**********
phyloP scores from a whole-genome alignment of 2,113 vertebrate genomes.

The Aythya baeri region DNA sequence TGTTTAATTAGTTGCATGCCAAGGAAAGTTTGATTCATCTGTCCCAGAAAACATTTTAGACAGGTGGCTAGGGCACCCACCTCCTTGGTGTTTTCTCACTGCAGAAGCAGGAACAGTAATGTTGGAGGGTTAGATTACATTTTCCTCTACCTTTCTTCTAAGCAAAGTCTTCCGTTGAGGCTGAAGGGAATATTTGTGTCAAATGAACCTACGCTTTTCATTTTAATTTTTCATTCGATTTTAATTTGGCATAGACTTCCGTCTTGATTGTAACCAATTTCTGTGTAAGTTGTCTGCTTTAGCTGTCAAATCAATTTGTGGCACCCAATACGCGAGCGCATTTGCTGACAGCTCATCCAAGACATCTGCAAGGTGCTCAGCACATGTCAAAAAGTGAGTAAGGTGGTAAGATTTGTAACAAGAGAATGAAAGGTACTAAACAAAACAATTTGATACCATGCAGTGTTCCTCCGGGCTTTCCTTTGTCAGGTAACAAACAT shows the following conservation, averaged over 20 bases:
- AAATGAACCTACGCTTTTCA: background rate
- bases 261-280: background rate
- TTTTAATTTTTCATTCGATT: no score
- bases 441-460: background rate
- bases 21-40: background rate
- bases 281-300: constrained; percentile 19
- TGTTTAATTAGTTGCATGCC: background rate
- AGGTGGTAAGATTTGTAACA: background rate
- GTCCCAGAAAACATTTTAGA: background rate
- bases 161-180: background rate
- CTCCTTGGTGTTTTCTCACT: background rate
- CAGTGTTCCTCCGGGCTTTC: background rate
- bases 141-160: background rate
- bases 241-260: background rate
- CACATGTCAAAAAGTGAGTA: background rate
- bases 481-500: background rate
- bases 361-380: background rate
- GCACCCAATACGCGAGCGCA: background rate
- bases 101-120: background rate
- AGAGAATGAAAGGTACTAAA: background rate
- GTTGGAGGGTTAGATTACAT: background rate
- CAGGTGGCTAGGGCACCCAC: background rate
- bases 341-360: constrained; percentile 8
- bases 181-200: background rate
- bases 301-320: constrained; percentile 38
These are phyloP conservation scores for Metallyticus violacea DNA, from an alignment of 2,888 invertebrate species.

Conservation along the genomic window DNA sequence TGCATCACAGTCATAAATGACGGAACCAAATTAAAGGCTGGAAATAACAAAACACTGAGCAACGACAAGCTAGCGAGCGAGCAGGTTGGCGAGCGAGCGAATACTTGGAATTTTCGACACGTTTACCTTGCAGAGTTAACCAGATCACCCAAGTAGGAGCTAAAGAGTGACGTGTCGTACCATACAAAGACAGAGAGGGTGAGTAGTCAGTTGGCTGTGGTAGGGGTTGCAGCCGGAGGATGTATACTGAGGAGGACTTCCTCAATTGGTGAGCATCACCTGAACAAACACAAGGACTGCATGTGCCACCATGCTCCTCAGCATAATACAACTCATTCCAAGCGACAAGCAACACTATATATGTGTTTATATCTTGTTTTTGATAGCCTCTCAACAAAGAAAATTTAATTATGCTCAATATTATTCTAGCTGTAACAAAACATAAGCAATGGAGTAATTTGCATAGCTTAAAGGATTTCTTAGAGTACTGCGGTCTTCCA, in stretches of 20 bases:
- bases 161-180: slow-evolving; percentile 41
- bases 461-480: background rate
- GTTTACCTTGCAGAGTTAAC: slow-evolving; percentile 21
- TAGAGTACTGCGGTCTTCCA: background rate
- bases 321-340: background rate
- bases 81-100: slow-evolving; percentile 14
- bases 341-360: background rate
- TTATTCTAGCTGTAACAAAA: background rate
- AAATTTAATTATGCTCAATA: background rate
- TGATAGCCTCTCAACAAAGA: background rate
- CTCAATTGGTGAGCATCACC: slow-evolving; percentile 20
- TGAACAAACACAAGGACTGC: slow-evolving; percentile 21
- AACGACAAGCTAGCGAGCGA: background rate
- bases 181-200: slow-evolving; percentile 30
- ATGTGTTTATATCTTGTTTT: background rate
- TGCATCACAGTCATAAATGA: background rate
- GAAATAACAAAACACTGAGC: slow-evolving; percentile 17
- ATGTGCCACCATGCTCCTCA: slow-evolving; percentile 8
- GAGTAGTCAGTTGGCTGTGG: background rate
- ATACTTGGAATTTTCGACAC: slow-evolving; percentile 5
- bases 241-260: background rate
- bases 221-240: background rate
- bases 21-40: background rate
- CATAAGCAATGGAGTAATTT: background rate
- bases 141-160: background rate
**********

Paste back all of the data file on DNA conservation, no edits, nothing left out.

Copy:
phyloP scores from a whole-genome alignment of 2,113 vertebrate genomes.

The Aythya baeri region DNA sequence TGTTTAATTAGTTGCATGCCAAGGAAAGTTTGATTCATCTGTCCCAGAAAACATTTTAGACAGGTGGCTAGGGCACCCACCTCCTTGGTGTTTTCTCACTGCAGAAGCAGGAACAGTAATGTTGGAGGGTTAGATTACATTTTCCTCTACCTTTCTTCTAAGCAAAGTCTTCCGTTGAGGCTGAAGGGAATATTTGTGTCAAATGAACCTACGCTTTTCATTTTAATTTTTCATTCGATTTTAATTTGGCATAGACTTCCGTCTTGATTGTAACCAATTTCTGTGTAAGTTGTCTGCTTTAGCTGTCAAATCAATTTGTGGCACCCAATACGCGAGCGCATTTGCTGACAGCTCATCCAAGACATCTGCAAGGTGCTCAGCACATGTCAAAAAGTGAGTAAGGTGGTAAGATTTGTAACAAGAGAATGAAAGGTACTAAACAAAACAATTTGATACCATGCAGTGTTCCTCCGGGCTTTCCTTTGTCAGGTAACAAACAT shows the following conservation, averaged over 20 bases:
- AAATGAACCTACGCTTTTCA: background rate
- bases 261-280: background rate
- TTTTAATTTTTCATTCGATT: no score
- bases 441-460: background rate
- bases 21-40: background rate
- bases 281-300: constrained; percentile 19
- TGTTTAATTAGTTGCATGCC: background rate
- AGGTGGTAAGATTTGTAACA: background rate
- GTCCCAGAAAACATTTTAGA: background rate
- bases 161-180: background rate
- CTCCTTGGTGTTTTCTCACT: background rate
- CAGTGTTCCTCCGGGCTTTC: background rate
- bases 141-160: background rate
- bases 241-260: background rate
- CACATGTCAAAAAGTGAGTA: background rate
- bases 481-500: background rate
- bases 361-380: background rate
- GCACCCAATACGCGAGCGCA: background rate
- bases 101-120: background rate
- AGAGAATGAAAGGTACTAAA: background rate
- GTTGGAGGGTTAGATTACAT: background rate
- CAGGTGGCTAGGGCACCCAC: background rate
- bases 341-360: constrained; percentile 8
- bases 181-200: background rate
- bases 301-320: constrained; percentile 38
These are phyloP conservation scores for Metallyticus violacea DNA, from an alignment of 2,888 invertebrate species.

Conservation along the genomic window DNA sequence TGCATCACAGTCATAAATGACGGAACCAAATTAAAGGCTGGAAATAACAAAACACTGAGCAACGACAAGCTAGCGAGCGAGCAGGTTGGCGAGCGAGCGAATACTTGGAATTTTCGACACGTTTACCTTGCAGAGTTAACCAGATCACCCAAGTAGGAGCTAAAGAGTGACGTGTCGTACCATACAAAGACAGAGAGGGTGAGTAGTCAGTTGGCTGTGGTAGGGGTTGCAGCCGGAGGATGTATACTGAGGAGGACTTCCTCAATTGGTGAGCATCACCTGAACAAACACAAGGACTGCATGTGCCACCATGCTCCTCAGCATAATACAACTCATTCCAAGCGACAAGCAACACTATATATGTGTTTATATCTTGTTTTTGATAGCCTCTCAACAAAGAAAATTTAATTATGCTCAATATTATTCTAGCTGTAACAAAACATAAGCAATGGAGTAATTTGCATAGCTTAAAGGATTTCTTAGAGTACTGCGGTCTTCCA, in stretches of 20 bases:
- bases 161-180: slow-evolving; percentile 41
- bases 461-480: background rate
- GTTTACCTTGCAGAGTTAAC: slow-evolving; percentile 21
- TAGAGTACTGCGGTCTTCCA: background rate
- bases 321-340: background rate
- bases 81-100: slow-evolving; percentile 14
- bases 341-360: background rate
- TTATTCTAGCTGTAACAAAA: background rate
- AAATTTAATTATGCTCAATA: background rate
- TGATAGCCTCTCAACAAAGA: background rate
- CTCAATTGGTGAGCATCACC: slow-evolving; percentile 20
- TGAACAAACACAAGGACTGC: slow-evolving; percentile 21
- AACGACAAGCTAGCGAGCGA: background rate
- bases 181-200: slow-evolving; percentile 30
- ATGTGTTTATATCTTGTTTT: background rate
- TGCATCACAGTCATAAATGA: background rate
- GAAATAACAAAACACTGAGC: slow-evolving; percentile 17
- ATGTGCCACCATGCTCCTCA: slow-evolving; percentile 8
- GAGTAGTCAGTTGGCTGTGG: background rate
- ATACTTGGAATTTTCGACAC: slow-evolving; percentile 5
- bases 241-260: background rate
- bases 221-240: background rate
- bases 21-40: background rate
- CATAAGCAATGGAGTAATTT: background rate
- bases 141-160: background rate